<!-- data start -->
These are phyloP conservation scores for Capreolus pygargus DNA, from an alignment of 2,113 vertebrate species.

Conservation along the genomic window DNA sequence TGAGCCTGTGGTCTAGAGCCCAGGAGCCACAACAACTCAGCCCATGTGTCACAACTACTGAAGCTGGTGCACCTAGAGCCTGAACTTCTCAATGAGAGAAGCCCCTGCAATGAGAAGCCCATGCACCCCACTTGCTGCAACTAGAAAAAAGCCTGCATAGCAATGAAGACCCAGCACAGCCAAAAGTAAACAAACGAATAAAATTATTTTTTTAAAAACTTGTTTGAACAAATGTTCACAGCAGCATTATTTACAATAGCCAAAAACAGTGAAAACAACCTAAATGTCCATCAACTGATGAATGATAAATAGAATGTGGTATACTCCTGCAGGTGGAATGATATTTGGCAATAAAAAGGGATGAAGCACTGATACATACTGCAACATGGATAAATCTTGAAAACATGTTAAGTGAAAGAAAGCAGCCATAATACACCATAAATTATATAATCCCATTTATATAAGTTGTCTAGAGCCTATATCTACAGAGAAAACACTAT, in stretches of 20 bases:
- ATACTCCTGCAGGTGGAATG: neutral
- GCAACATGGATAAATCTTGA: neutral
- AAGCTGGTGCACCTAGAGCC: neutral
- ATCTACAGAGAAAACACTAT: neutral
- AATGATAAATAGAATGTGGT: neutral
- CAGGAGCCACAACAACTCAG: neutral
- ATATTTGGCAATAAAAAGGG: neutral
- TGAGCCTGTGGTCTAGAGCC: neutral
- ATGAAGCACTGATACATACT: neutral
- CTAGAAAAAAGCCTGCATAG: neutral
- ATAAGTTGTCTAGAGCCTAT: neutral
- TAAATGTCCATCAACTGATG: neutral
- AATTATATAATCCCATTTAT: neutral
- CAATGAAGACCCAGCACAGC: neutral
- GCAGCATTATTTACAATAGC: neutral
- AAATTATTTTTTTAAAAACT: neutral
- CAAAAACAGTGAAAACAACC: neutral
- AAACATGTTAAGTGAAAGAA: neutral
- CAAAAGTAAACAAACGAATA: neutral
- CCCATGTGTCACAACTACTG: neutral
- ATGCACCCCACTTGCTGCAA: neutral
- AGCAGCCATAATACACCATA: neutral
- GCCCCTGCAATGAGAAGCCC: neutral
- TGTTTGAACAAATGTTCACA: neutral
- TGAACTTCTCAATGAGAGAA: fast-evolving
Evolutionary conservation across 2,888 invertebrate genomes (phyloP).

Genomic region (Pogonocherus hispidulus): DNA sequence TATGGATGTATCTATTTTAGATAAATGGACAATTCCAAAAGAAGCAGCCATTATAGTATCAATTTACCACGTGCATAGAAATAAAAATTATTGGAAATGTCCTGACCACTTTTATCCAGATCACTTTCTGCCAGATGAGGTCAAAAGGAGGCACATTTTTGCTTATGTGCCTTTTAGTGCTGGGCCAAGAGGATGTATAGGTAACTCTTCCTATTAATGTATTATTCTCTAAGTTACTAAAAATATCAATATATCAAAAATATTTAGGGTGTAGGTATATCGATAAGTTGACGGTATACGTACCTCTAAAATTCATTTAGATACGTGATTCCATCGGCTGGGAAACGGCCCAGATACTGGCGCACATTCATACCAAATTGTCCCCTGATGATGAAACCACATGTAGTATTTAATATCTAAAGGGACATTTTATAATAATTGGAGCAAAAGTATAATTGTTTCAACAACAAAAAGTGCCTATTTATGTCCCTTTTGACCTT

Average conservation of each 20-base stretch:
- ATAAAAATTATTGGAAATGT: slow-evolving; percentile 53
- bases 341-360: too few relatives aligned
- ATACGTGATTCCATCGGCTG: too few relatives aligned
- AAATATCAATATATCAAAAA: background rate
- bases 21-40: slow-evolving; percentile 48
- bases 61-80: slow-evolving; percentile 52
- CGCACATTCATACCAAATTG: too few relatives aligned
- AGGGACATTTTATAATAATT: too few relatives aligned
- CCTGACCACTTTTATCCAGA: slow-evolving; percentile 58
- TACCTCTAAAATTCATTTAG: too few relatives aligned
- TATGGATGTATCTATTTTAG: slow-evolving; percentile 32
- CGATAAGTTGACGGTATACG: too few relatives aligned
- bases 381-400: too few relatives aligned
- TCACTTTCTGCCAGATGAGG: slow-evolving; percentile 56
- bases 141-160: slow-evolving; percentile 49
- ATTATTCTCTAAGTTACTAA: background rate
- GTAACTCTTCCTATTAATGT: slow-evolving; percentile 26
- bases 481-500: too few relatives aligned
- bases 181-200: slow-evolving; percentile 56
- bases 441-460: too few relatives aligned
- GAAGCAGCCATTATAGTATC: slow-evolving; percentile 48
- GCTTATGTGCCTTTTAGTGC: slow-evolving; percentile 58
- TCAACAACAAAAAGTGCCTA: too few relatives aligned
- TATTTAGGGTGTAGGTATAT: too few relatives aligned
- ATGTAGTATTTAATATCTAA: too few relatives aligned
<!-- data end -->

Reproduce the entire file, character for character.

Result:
These are phyloP conservation scores for Capreolus pygargus DNA, from an alignment of 2,113 vertebrate species.

Conservation along the genomic window DNA sequence TGAGCCTGTGGTCTAGAGCCCAGGAGCCACAACAACTCAGCCCATGTGTCACAACTACTGAAGCTGGTGCACCTAGAGCCTGAACTTCTCAATGAGAGAAGCCCCTGCAATGAGAAGCCCATGCACCCCACTTGCTGCAACTAGAAAAAAGCCTGCATAGCAATGAAGACCCAGCACAGCCAAAAGTAAACAAACGAATAAAATTATTTTTTTAAAAACTTGTTTGAACAAATGTTCACAGCAGCATTATTTACAATAGCCAAAAACAGTGAAAACAACCTAAATGTCCATCAACTGATGAATGATAAATAGAATGTGGTATACTCCTGCAGGTGGAATGATATTTGGCAATAAAAAGGGATGAAGCACTGATACATACTGCAACATGGATAAATCTTGAAAACATGTTAAGTGAAAGAAAGCAGCCATAATACACCATAAATTATATAATCCCATTTATATAAGTTGTCTAGAGCCTATATCTACAGAGAAAACACTAT, in stretches of 20 bases:
- ATACTCCTGCAGGTGGAATG: neutral
- GCAACATGGATAAATCTTGA: neutral
- AAGCTGGTGCACCTAGAGCC: neutral
- ATCTACAGAGAAAACACTAT: neutral
- AATGATAAATAGAATGTGGT: neutral
- CAGGAGCCACAACAACTCAG: neutral
- ATATTTGGCAATAAAAAGGG: neutral
- TGAGCCTGTGGTCTAGAGCC: neutral
- ATGAAGCACTGATACATACT: neutral
- CTAGAAAAAAGCCTGCATAG: neutral
- ATAAGTTGTCTAGAGCCTAT: neutral
- TAAATGTCCATCAACTGATG: neutral
- AATTATATAATCCCATTTAT: neutral
- CAATGAAGACCCAGCACAGC: neutral
- GCAGCATTATTTACAATAGC: neutral
- AAATTATTTTTTTAAAAACT: neutral
- CAAAAACAGTGAAAACAACC: neutral
- AAACATGTTAAGTGAAAGAA: neutral
- CAAAAGTAAACAAACGAATA: neutral
- CCCATGTGTCACAACTACTG: neutral
- ATGCACCCCACTTGCTGCAA: neutral
- AGCAGCCATAATACACCATA: neutral
- GCCCCTGCAATGAGAAGCCC: neutral
- TGTTTGAACAAATGTTCACA: neutral
- TGAACTTCTCAATGAGAGAA: fast-evolving
Evolutionary conservation across 2,888 invertebrate genomes (phyloP).

Genomic region (Pogonocherus hispidulus): DNA sequence TATGGATGTATCTATTTTAGATAAATGGACAATTCCAAAAGAAGCAGCCATTATAGTATCAATTTACCACGTGCATAGAAATAAAAATTATTGGAAATGTCCTGACCACTTTTATCCAGATCACTTTCTGCCAGATGAGGTCAAAAGGAGGCACATTTTTGCTTATGTGCCTTTTAGTGCTGGGCCAAGAGGATGTATAGGTAACTCTTCCTATTAATGTATTATTCTCTAAGTTACTAAAAATATCAATATATCAAAAATATTTAGGGTGTAGGTATATCGATAAGTTGACGGTATACGTACCTCTAAAATTCATTTAGATACGTGATTCCATCGGCTGGGAAACGGCCCAGATACTGGCGCACATTCATACCAAATTGTCCCCTGATGATGAAACCACATGTAGTATTTAATATCTAAAGGGACATTTTATAATAATTGGAGCAAAAGTATAATTGTTTCAACAACAAAAAGTGCCTATTTATGTCCCTTTTGACCTT

Average conservation of each 20-base stretch:
- ATAAAAATTATTGGAAATGT: slow-evolving; percentile 53
- bases 341-360: too few relatives aligned
- ATACGTGATTCCATCGGCTG: too few relatives aligned
- AAATATCAATATATCAAAAA: background rate
- bases 21-40: slow-evolving; percentile 48
- bases 61-80: slow-evolving; percentile 52
- CGCACATTCATACCAAATTG: too few relatives aligned
- AGGGACATTTTATAATAATT: too few relatives aligned
- CCTGACCACTTTTATCCAGA: slow-evolving; percentile 58
- TACCTCTAAAATTCATTTAG: too few relatives aligned
- TATGGATGTATCTATTTTAG: slow-evolving; percentile 32
- CGATAAGTTGACGGTATACG: too few relatives aligned
- bases 381-400: too few relatives aligned
- TCACTTTCTGCCAGATGAGG: slow-evolving; percentile 56
- bases 141-160: slow-evolving; percentile 49
- ATTATTCTCTAAGTTACTAA: background rate
- GTAACTCTTCCTATTAATGT: slow-evolving; percentile 26
- bases 481-500: too few relatives aligned
- bases 181-200: slow-evolving; percentile 56
- bases 441-460: too few relatives aligned
- GAAGCAGCCATTATAGTATC: slow-evolving; percentile 48
- GCTTATGTGCCTTTTAGTGC: slow-evolving; percentile 58
- TCAACAACAAAAAGTGCCTA: too few relatives aligned
- TATTTAGGGTGTAGGTATAT: too few relatives aligned
- ATGTAGTATTTAATATCTAA: too few relatives aligned